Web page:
• National implementation of CTR: efforts of implementation at the national level have been observed in various EU Member States, such as France and Belgium. In France, three legal texts were adopted in 2016 with the aim of adapting the national legislation and notably resulted in the integration of all 39 French Ethics Committees. In addition, both countries launched pilot projects. Initiated in 2015, the French Health Agency’s (ANSM’s) voluntary pilot project has been running for more than 18 months. In Belgium, the first tests of its pilot project are expected to take place between October and December 2017. The delay of the portal implementation gives more time to EU Members to align national processes and infrastructures with the CTR.

The CTR will bring important changes for industry actors and it is thus important to not only monitor its implementation but also to actively prepare for it. In this context, SFL’s experienced team can provide policy advice and regulatory support to facilitate the transition to the new legal regime and IT systems.

A new aligned procedure from EMA and HTA bodies

A new initiative to replace the existing tool for parallel scientific advice by the EMA and Health Technology Assessment Bodies (HTABs) came into play in July 2017. The initiative provides a single gateway for parallel consultation requests and builds on previous pilots on HTA regulatory collaboration led by EMA, European Network for Health Technology Assessment (EUnetHTA) and the European Commission. Medicine developers were previously required to contact Member States’ HTA bodies individually.

The new joint platform for parallel consultation provides developers of medicines with simultaneous, coordinated advice on evidence generation plans. The aim is to allow medicine developers to obtain feedback from regulators and HTABs on their plans regarding marketing authorization, health technology assessment, and reimbursement simultaneously. The consultations may be requested for any medicinal product for use in humans and at any stage of the product lifecycle.

Closer interactions between regulators and HTA bodies are expected to improve their coordination, offer a streamlined procedure for the applicants and lead to more robust outcomes. Early dialogue can facilitate discussion on evidence generation required after the launch of a medicine to allow the continuous assessment of the benefit-risk balance and long-term effectiveness of the medicine. Patient representatives and healthcare professionals also participate in the procedure on a routine basis so that their views and experiences are incorporated into discussions.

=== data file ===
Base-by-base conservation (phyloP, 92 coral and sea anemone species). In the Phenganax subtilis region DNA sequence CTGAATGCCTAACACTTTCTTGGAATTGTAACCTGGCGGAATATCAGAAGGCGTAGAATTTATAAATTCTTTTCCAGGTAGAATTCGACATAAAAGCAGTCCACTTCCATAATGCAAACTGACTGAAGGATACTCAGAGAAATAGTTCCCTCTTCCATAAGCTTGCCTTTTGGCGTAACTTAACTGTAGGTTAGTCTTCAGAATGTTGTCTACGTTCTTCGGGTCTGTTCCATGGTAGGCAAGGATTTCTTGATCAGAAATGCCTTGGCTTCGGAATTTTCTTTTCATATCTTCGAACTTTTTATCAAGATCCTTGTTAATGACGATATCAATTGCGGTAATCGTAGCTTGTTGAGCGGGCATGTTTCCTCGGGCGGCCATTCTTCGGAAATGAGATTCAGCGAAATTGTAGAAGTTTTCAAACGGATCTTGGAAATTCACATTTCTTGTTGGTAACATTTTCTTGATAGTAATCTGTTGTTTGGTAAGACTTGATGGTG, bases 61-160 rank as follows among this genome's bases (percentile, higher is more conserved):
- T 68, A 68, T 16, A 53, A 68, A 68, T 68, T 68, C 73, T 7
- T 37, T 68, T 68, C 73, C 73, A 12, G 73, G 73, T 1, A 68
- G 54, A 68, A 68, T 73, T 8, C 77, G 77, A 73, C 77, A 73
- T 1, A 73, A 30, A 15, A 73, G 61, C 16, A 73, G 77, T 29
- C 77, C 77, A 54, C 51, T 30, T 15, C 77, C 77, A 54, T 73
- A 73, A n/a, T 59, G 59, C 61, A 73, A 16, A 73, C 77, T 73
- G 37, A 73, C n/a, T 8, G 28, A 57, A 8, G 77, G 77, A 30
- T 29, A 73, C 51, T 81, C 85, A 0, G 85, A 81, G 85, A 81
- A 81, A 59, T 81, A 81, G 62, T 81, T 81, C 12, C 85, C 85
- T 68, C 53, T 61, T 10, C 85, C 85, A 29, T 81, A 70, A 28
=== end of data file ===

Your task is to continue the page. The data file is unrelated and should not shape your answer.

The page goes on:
Common templates for simultaneously notifying EMA and EUnetHTA of the intent to participate in a parallel consultation have been published, and further procedural steps are coordinated by EUnetHTA’s Early Dialogue Secretariat. The consultation can take two different pathways: ‘consolidated consultation’ includes the full participation of the EUnetHTA Early Dialogue Working Party plus up to three additional HTABs, whereas in ‘individual consultation’, HTABs participate based on their own national priorities. Some HTA bodies charge fees for their participation in the consultation, and EMA charges the same fees as for its standard scientific advice.

Based on a long-standing experience in interaction with regulatory authorities, and multiple successful projects conducted in collaboration with both the EMA and the HTAs, SFL offers assistance in preparation of documents and support in all stages of EMA-EUnetHTA parallel consultation procedures.

 

The Digital Single Market and the life sciences sector

In July 2017, the European Commission launched its public consultation on Health and Care in the Digital Single Market. The Digital Single Market is of key importance for the life science sector as the consequences of its implementation will be far-reaching. It may particularly result in the improvement of healthcare through the sharing, in real time, of real world data for efficient pharmacovigilance, prompt assessment of performance of products placed on the market or EU-wide identification of infectious threats. It may also influence the advancement of science through cross-border sharing of scientific research expertise or via a timely transfer of knowledge from the laboratory to the clinical setting.